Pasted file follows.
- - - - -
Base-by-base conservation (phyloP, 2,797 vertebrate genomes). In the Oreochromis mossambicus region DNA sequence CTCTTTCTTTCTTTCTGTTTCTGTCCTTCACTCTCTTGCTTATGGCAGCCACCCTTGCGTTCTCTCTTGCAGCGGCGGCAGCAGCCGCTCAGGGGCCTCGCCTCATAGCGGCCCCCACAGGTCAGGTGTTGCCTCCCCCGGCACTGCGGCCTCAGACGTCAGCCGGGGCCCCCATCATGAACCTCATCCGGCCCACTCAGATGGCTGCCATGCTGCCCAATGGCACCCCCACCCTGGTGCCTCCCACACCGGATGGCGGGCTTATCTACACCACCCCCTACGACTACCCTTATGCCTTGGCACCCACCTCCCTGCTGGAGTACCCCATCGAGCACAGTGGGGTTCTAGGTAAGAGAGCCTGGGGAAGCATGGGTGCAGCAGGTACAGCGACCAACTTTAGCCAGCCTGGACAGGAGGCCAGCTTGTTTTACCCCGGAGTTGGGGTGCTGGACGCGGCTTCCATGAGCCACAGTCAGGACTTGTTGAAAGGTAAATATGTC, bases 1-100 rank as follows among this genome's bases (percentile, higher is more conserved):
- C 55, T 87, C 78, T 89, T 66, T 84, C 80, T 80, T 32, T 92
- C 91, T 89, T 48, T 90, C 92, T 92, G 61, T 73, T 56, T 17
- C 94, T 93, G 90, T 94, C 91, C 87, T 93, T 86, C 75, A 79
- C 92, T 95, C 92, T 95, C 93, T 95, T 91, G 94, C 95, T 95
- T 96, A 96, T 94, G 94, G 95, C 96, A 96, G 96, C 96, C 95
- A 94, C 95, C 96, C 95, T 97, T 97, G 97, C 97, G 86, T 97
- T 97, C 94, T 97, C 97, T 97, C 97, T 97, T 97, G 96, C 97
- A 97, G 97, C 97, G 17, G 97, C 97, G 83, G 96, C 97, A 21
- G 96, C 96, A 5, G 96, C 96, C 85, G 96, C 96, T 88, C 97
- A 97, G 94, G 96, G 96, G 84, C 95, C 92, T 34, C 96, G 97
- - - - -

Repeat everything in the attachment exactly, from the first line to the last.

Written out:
Base-by-base conservation (phyloP, 2,797 vertebrate genomes). In the Oreochromis mossambicus region DNA sequence CTCTTTCTTTCTTTCTGTTTCTGTCCTTCACTCTCTTGCTTATGGCAGCCACCCTTGCGTTCTCTCTTGCAGCGGCGGCAGCAGCCGCTCAGGGGCCTCGCCTCATAGCGGCCCCCACAGGTCAGGTGTTGCCTCCCCCGGCACTGCGGCCTCAGACGTCAGCCGGGGCCCCCATCATGAACCTCATCCGGCCCACTCAGATGGCTGCCATGCTGCCCAATGGCACCCCCACCCTGGTGCCTCCCACACCGGATGGCGGGCTTATCTACACCACCCCCTACGACTACCCTTATGCCTTGGCACCCACCTCCCTGCTGGAGTACCCCATCGAGCACAGTGGGGTTCTAGGTAAGAGAGCCTGGGGAAGCATGGGTGCAGCAGGTACAGCGACCAACTTTAGCCAGCCTGGACAGGAGGCCAGCTTGTTTTACCCCGGAGTTGGGGTGCTGGACGCGGCTTCCATGAGCCACAGTCAGGACTTGTTGAAAGGTAAATATGTC, bases 1-100 rank as follows among this genome's bases (percentile, higher is more conserved):
- C 55, T 87, C 78, T 89, T 66, T 84, C 80, T 80, T 32, T 92
- C 91, T 89, T 48, T 90, C 92, T 92, G 61, T 73, T 56, T 17
- C 94, T 93, G 90, T 94, C 91, C 87, T 93, T 86, C 75, A 79
- C 92, T 95, C 92, T 95, C 93, T 95, T 91, G 94, C 95, T 95
- T 96, A 96, T 94, G 94, G 95, C 96, A 96, G 96, C 96, C 95
- A 94, C 95, C 96, C 95, T 97, T 97, G 97, C 97, G 86, T 97
- T 97, C 94, T 97, C 97, T 97, C 97, T 97, T 97, G 96, C 97
- A 97, G 97, C 97, G 17, G 97, C 97, G 83, G 96, C 97, A 21
- G 96, C 96, A 5, G 96, C 96, C 85, G 96, C 96, T 88, C 97
- A 97, G 94, G 96, G 96, G 84, C 95, C 92, T 34, C 96, G 97